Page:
Dr. Emily Kahn – anesthesiologist, daughter, sister, wife and mother

During these recent world events, we find two types of people: those who follow all the rules, and those who believe that they are spared from this pandemic. Here are some words of wisdom from Dr. Emily Kahn, inspired by Dr. Britney Bowling.

“I am an Anesthesiologist. I am trained to stay calm when everything surrounding me is going downhill. In the OR, I am the anchor. The steady hand, the ready plans. I work with skilled CRNAs, nurses, PAs, surgical techs, and RTs who are an integral part of the team. We do critical care medicine everyday. We don’t run from the chaos. We are always ready to fight the good fight. We don’t scare easily, but yet I am terrified.

I am also a wife to a husband who never signed up to fight this fight or expose himself to what I bring home each day, but still loves me and sleeps next to me each night and puts on a brave face for our kids every morning. A mother of two, ages 3.5 and 16 months- one of whom spent 1 week in the PICU with respiratory issues – both of whom need me in a way that even the most amazing Dad would never replace. Sisters who would kidnap me and fight this fight for me if they could. A daughter to parents who would sign over their lives for mine without a second thought. An aunt to two nephews who I love like my own children. A friend to almost everyone I encounter. A colleague to some of the hardest working people you will ever meet.

And although I am terrified, I along with countless other healthcare workers am waking up each day and going to the hospital. I will be there to guide you through your surgery. I will make sure you have a pain free labor and will hold your hand through your c-section if your loved one can’t. I will be there to make sure your airway is secured when you are short of breath, hypoxic, and confused from a fever. But yet my team and I do not have the PPE (personal protective equipment) we need. Would you send a soldier into enemy fire without a gun? Without a helmet? Without clothing?

I know it is not if I get COVID-19, but only how sick I will become when it happens. Will I be lucky enough to only feel poorly for a few days? Will I need a little oxygen? Will I be the intubated instead of the intubator? Will I survive? Will I die alone because no one can visit me? Will my kids remember me if I do die? Will I be spared but bring the virus home to those I love the most? These are questions I never anticipated asking at the age of 34 and because of the profession I was called to serve. I am preparing to potentially die for you. I do not want your sympathy. I do not want your praise. I want you to stay home. I want you to pray for all of us. I want you to demand that we be provided the PPE we need to save your life or the life of someone you love. Now is not the time for self-interest. Now is the time to think about the greater good. If we are to make it to their other side of this, we must all be in it together. Stay home.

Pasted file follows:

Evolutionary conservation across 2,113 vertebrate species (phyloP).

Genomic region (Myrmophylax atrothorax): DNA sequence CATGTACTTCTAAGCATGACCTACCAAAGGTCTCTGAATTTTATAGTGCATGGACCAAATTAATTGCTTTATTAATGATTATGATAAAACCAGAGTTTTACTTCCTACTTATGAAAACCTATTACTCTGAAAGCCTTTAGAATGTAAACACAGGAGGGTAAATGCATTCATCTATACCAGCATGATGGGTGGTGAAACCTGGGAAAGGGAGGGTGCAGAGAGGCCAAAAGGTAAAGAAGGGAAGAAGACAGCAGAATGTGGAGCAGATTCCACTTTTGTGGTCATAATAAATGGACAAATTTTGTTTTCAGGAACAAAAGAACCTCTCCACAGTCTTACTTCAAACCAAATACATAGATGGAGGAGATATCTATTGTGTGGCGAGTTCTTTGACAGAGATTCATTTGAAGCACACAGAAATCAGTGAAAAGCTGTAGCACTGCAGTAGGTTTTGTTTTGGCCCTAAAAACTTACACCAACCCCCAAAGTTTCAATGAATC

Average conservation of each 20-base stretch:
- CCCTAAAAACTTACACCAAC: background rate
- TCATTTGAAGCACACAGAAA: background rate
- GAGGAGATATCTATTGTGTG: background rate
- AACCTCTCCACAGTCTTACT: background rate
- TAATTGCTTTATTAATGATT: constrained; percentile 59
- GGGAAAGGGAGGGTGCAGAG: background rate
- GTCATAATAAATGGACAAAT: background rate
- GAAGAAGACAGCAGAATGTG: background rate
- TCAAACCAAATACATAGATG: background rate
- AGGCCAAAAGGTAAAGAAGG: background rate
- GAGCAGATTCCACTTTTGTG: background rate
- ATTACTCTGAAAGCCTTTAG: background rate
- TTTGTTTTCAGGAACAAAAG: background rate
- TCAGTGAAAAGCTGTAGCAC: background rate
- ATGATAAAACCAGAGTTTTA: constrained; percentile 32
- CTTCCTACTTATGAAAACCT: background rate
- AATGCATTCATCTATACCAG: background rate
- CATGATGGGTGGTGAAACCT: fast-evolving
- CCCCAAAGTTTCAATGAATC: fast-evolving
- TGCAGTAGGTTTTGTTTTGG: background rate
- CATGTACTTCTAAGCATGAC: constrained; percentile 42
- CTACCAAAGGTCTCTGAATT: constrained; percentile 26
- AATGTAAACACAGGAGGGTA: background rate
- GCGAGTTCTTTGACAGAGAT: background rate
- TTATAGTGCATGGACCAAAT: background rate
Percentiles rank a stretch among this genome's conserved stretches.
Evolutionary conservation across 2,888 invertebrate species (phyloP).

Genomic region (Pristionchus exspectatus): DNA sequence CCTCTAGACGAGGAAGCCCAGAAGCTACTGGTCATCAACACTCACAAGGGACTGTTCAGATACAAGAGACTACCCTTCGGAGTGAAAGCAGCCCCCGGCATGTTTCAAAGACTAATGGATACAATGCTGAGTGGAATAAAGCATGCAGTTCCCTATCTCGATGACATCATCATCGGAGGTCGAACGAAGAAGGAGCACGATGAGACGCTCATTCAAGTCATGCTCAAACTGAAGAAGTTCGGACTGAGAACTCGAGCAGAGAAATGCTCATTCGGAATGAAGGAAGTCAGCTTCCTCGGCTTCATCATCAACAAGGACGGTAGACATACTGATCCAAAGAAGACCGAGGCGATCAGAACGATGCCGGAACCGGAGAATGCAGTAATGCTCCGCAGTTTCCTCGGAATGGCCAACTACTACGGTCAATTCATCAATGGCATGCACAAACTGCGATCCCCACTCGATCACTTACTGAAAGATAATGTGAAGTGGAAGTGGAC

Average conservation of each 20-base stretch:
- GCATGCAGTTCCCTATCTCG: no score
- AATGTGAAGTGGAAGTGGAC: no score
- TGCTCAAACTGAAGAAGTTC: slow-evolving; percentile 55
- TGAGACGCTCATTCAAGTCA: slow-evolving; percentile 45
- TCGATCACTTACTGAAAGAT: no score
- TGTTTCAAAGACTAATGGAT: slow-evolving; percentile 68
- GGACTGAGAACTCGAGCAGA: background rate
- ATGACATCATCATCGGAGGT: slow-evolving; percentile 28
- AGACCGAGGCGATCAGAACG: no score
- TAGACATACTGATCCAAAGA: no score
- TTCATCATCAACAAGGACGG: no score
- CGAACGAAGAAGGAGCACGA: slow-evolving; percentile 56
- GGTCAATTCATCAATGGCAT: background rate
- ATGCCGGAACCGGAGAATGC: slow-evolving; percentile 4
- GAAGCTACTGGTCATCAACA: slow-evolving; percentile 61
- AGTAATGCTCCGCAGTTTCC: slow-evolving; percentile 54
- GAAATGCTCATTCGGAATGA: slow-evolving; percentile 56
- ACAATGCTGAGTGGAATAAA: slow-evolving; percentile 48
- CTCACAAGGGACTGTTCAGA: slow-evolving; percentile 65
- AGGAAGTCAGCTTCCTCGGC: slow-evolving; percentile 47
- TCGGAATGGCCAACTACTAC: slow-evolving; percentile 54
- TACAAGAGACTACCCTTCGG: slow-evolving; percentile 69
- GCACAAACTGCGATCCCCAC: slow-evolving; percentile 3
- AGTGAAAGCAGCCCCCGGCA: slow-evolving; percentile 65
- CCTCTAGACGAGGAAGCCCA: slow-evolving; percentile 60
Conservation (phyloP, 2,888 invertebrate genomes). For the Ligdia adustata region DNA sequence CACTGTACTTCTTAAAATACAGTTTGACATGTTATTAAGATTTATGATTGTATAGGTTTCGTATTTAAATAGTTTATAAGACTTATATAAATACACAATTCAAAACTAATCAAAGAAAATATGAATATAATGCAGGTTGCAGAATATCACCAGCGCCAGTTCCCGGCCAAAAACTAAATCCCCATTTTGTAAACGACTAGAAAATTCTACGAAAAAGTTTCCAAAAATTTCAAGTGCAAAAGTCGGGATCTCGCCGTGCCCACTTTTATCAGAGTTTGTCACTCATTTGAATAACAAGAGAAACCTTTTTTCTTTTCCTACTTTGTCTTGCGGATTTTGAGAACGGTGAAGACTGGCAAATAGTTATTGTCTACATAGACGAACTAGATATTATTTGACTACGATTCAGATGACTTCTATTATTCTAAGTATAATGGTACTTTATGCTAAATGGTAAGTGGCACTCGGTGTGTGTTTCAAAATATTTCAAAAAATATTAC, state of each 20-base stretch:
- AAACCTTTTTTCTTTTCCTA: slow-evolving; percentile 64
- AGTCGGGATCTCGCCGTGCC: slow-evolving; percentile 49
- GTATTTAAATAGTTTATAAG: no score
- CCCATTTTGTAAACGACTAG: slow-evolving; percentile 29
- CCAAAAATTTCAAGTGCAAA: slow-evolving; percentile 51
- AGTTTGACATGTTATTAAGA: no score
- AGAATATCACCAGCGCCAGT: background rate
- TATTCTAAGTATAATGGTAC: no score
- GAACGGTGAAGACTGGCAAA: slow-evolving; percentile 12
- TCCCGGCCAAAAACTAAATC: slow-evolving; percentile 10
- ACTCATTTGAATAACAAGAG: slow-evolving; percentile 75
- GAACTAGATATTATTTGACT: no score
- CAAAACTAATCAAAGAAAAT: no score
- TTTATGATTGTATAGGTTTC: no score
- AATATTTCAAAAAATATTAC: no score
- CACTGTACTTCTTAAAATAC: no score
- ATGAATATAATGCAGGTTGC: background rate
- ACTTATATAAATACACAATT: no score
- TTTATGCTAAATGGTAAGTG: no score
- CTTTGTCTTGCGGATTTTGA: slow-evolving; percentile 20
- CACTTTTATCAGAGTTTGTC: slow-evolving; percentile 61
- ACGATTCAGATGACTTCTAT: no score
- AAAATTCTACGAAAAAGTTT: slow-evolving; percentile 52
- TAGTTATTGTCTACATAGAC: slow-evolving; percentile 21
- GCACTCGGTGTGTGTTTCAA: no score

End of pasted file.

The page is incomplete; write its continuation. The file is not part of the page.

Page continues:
Do not fool yourselves. I am not an alarmist. I too read the news and I didn’t believe this was real either a few weeks ago. This virus is real. It is deadly. It is here. It is getting worse. People are dying. More people will die. Our ICUs are full. We are getting short on staff as we lose staff every day to the virus they were helping fight. If you have supplies at home, you don’t need them. Stay home. Help protect us so we can will be there when you need us.”